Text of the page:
Abide awhile yet

by practicalspactical

SAYETH JOSHUA: 

The Long Night and the Relativity of Time & the Sickening Insomniac of Proust and the Nightingale and the Morninggale and the Lark – it is not the Lark, it is the Nightingale — parting is such sweet sorrow – IF WE COULD SPIN OUR ROOM BUT FASTER THIS NIGHT WOULD SLOW AND ALLOW US TO ABIDE AWHILE LONGER AND DELAY THE BREAKING OF THE DAWN 

ABIDE AWHILE YET
ABIDE WHILE YET
whence that construction? Unknown. One finds it almost in Shelley, but not
THE MAGNETIC LADY TO HER PATIENT.

[Published by Medwin, "The Athenaeum", August 11, 1832.
There is a copy amongst the Trelawny manuscripts.]

1.
'Sleep, sleep on! forget thy pain;
My hand is on thy brow,
My spirit on thy brain;
My pity on thy heart, poor friend;
And from my fingers flow                                             _5
The powers of life, and like a sign,
Seal thee from thine hour of woe;
And brood on thee, but may not blend
With thine.

2.
'Sleep, sleep on! I love thee not;                                   _10
But when I think that he
Who made and makes my lot
As full of flowers as thine of weeds,
Might have been lost like thee;
And that a hand which was not mine                                   _15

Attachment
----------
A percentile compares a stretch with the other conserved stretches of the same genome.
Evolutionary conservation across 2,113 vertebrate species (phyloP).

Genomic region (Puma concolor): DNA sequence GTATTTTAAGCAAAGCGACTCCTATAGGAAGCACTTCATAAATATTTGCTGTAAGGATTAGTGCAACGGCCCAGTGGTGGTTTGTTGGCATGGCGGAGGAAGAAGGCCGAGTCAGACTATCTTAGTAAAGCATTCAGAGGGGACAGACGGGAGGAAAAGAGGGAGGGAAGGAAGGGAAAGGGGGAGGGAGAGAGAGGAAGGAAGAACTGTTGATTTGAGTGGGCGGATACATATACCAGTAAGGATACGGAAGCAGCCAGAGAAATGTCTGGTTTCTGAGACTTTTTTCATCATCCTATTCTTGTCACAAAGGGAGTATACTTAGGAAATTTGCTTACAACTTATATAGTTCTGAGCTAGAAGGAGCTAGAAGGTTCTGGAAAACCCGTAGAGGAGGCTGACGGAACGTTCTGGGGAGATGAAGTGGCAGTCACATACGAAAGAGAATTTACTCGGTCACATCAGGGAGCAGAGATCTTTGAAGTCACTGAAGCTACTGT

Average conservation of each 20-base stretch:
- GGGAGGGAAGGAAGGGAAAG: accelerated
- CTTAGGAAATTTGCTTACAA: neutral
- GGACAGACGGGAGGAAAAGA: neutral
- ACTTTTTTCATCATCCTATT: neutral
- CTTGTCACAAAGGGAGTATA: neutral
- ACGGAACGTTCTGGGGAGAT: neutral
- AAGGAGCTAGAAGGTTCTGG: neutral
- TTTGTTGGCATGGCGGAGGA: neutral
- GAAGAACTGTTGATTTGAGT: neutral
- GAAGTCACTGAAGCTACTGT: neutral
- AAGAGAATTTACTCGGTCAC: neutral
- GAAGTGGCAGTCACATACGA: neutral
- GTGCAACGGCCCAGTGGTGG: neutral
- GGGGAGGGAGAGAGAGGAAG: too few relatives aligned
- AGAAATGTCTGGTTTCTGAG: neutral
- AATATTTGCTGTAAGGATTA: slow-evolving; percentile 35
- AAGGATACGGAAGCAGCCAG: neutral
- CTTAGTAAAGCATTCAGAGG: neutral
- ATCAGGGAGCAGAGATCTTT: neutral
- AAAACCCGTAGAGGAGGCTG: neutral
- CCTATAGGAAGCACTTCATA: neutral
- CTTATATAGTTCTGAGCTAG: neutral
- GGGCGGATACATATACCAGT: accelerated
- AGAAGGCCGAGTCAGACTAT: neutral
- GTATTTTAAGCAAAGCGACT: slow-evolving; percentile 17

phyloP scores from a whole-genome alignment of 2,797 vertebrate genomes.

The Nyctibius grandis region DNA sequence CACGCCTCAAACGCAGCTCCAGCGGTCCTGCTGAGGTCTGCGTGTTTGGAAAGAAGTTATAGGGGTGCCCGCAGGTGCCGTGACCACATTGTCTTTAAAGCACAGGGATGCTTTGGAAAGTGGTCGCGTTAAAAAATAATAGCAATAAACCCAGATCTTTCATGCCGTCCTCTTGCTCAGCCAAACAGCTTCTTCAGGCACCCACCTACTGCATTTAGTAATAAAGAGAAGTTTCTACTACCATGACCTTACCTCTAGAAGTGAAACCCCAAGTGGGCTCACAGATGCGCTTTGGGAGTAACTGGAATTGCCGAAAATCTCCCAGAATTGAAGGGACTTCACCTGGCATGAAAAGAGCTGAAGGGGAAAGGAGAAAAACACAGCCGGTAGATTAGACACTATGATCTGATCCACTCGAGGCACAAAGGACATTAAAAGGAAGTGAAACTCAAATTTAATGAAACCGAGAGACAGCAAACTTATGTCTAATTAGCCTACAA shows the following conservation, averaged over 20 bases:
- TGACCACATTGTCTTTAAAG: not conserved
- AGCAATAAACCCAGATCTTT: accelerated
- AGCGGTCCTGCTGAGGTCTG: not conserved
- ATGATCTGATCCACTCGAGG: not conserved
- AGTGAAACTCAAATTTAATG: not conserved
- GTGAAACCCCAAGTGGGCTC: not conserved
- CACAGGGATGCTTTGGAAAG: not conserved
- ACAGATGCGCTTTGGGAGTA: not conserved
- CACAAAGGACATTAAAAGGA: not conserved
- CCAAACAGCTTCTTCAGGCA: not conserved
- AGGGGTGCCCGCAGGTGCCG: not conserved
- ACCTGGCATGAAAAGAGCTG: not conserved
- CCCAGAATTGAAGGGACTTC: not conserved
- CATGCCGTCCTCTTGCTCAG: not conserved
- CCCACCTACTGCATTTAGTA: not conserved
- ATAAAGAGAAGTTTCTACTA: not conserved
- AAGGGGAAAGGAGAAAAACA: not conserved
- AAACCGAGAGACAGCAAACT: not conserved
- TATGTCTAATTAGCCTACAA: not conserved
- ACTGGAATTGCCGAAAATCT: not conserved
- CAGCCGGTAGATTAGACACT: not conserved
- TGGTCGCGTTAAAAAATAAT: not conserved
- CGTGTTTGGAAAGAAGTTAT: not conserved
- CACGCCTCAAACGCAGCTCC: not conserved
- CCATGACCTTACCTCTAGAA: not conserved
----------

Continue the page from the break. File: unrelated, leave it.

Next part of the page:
Might then have charmed his agony
As I another's--my heart bleeds
For thine.

3.
'Sleep, sleep, and with the slumber of
The dead and the unborn                                              _20
Forget thy life and love;
Forget that thou must wake forever;
Forget the world's dull scorn;
Forget lost health, and the divine
Feelings which died in youth's brief morn;                           _25
And forget me, for I can never
Be thine.

4.
'Like a cloud big with a May shower,
My soul weeps healing rain
On thee, thou withered flower!                                       _30
It breathes mute music on thy sleep
Its odour calms thy brain!
Its light within thy gloomy breast
Spreads like a second youth again.
By mine thy being is to its deep                                     _35
Possessed.

5.
'The spell is done. How feel you now?'
'Better--Quite well,' replied
The sleeper.--'What would do                                         _39
You good when suffering and awake?
What cure your head and side?--'
'What would cure, that would kill me, Jane:
And as I must on earth abide
Awhile, yet tempt me not to break
My chain.'